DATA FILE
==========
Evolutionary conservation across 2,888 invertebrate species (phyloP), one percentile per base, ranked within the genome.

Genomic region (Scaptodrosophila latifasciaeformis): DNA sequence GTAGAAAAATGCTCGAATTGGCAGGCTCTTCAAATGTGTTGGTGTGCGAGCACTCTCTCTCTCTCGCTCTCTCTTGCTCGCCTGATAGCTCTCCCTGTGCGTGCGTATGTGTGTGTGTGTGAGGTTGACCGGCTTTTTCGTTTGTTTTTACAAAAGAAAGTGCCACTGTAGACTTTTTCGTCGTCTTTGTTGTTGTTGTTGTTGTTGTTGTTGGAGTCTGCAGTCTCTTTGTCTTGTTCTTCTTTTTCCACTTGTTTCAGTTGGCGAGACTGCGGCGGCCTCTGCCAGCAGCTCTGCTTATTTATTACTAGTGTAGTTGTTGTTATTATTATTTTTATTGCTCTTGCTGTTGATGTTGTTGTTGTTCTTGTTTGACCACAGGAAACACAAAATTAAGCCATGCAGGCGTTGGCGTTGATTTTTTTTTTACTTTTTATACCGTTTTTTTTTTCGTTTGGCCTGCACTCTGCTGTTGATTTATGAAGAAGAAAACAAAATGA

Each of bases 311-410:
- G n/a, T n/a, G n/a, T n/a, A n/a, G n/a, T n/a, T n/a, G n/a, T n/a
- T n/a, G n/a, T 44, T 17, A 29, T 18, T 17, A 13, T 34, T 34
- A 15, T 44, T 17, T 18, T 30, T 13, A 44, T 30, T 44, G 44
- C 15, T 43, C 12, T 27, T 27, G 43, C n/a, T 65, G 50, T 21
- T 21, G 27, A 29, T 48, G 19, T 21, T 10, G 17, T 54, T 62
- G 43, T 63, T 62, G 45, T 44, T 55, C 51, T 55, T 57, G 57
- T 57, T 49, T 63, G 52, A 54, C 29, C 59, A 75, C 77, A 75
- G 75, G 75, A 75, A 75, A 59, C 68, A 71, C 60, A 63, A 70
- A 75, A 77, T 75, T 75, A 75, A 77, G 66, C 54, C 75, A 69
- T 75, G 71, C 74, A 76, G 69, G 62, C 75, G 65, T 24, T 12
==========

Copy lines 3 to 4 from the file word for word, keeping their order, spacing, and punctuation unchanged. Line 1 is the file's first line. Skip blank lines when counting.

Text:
Each of bases 311-410:
- G n/a, T n/a, G n/a, T n/a, A n/a, G n/a, T n/a, T n/a, G n/a, T n/a